I have always believed that if I see an adult and juvenile fox together there is an obvious candidate for the first shot.....
Out a couple of weeks back for a sit, carrying my new Hornet which has yet to do the business. My old pal is with me and on this occasion he has a .22-250. The land is a valley which narrows from right to left, so he sits to the right, me to the left. My longest shot will be maybe 160 yards, his 210ish. Anyway, nothing happening and dusk drawing in, so I'm glassing the rabbits on the far side when my pal takes a shot. Looking over I see two foxes running away from him to the opposite side of the field. As they reach the far side one runs on and the other - as they often do - stops for a last look, so I put some holdover on, touch off a shot, and down it goes. 5 minutes later the other returns and is quickly taken care of by the bigger gun to my right. When we go to pick up, the first one which I shot was a well-grown cub, the second, which my pal shot, an adult. Both were dogs. It certainly looked as if the adult had returned to the field to look for the cub.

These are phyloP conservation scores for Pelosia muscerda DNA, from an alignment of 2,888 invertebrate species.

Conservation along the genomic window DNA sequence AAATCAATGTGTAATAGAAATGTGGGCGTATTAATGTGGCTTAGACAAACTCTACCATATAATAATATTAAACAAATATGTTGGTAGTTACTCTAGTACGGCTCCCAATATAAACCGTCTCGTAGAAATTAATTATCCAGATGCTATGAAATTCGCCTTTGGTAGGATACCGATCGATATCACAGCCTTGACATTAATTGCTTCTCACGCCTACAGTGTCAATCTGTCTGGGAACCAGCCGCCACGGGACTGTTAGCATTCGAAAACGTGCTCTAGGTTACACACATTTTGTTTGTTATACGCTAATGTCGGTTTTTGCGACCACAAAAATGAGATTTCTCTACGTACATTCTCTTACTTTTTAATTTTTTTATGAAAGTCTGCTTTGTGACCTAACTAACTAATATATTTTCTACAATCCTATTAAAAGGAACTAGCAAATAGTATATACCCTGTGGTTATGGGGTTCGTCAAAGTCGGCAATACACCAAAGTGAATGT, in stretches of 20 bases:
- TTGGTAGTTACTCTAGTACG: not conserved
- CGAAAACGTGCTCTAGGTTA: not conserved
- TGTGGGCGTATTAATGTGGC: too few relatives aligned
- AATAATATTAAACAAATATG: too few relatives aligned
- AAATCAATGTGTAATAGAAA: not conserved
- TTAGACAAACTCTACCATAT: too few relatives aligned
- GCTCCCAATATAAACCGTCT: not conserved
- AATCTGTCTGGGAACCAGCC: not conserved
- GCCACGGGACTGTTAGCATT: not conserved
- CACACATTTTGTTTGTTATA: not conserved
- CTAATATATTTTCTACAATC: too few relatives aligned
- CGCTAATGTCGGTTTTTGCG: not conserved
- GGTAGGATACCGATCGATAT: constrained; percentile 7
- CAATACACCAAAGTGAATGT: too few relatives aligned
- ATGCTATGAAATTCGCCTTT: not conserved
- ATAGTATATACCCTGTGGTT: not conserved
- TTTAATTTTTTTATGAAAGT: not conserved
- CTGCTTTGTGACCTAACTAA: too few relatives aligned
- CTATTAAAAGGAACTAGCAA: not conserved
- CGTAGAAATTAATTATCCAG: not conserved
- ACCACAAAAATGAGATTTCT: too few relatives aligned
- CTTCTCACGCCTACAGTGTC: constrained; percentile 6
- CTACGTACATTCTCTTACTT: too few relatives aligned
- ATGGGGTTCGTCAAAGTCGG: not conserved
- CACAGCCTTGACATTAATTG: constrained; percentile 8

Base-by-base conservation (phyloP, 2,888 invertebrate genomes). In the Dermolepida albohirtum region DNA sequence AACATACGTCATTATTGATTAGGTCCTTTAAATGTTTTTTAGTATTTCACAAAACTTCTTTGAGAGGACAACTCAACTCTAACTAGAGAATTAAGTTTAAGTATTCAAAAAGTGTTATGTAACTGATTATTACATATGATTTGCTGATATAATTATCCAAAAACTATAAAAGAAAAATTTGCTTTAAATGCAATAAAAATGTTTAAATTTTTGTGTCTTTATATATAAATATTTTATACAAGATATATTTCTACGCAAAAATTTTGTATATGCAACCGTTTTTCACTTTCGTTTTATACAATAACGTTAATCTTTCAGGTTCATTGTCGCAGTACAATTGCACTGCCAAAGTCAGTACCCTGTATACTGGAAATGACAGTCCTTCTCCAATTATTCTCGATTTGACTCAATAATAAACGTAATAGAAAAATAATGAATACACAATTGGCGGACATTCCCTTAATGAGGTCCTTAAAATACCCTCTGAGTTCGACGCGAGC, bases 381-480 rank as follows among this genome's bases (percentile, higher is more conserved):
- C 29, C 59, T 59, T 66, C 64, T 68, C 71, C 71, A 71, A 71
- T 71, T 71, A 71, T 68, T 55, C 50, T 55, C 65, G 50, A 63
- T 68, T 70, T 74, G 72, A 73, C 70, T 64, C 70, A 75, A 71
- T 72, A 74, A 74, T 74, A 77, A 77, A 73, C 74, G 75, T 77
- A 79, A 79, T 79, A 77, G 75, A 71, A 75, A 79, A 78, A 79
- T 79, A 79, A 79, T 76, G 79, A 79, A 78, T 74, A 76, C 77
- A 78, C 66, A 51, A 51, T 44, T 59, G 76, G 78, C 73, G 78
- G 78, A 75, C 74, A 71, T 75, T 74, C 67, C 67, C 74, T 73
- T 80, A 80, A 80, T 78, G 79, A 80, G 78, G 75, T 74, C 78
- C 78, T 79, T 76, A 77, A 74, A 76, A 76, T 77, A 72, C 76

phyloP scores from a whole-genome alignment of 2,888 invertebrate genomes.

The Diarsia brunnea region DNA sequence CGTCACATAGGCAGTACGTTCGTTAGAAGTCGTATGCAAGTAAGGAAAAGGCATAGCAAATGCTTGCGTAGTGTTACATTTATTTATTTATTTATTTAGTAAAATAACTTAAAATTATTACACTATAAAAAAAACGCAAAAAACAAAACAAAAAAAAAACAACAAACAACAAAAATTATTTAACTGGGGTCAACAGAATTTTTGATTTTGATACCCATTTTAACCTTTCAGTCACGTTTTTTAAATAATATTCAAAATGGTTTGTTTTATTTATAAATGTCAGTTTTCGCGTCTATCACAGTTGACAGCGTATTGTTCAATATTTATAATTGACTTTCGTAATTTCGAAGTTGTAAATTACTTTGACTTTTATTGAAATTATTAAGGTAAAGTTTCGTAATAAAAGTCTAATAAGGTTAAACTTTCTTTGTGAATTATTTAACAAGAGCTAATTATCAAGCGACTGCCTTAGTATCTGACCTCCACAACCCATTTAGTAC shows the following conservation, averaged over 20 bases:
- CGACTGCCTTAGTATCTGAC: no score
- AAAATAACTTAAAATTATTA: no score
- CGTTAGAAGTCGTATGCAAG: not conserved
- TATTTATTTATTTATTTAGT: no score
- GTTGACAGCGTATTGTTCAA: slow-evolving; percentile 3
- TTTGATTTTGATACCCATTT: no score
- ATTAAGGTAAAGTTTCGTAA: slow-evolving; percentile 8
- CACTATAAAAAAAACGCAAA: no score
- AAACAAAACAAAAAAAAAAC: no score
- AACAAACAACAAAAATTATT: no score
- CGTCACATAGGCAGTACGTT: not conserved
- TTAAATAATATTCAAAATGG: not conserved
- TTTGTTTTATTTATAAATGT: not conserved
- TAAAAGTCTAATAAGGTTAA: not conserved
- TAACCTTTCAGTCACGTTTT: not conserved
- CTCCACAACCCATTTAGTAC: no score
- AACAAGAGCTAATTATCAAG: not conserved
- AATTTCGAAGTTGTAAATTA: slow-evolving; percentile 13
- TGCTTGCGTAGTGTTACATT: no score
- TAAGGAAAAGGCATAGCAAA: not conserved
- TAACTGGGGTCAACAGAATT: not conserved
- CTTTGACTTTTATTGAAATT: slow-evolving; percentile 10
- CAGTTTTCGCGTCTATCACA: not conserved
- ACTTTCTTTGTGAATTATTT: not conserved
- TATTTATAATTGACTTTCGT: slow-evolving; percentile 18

So in answer to my original thought, I would always shoot the adult first. But the circumstances forced a different tactic, and that turned out to be surprisingly successful.
Two final points. My pal is quite ill and missed his first shot which is why I saw two animals running - I certainly can forgive him that - I'm just glad I still have his company. I measured the shot I took with the Hornet - 240 yards - I will remember that for a long time, I would never deliberately go out to use the little rifle at that kind of range, but it did the business.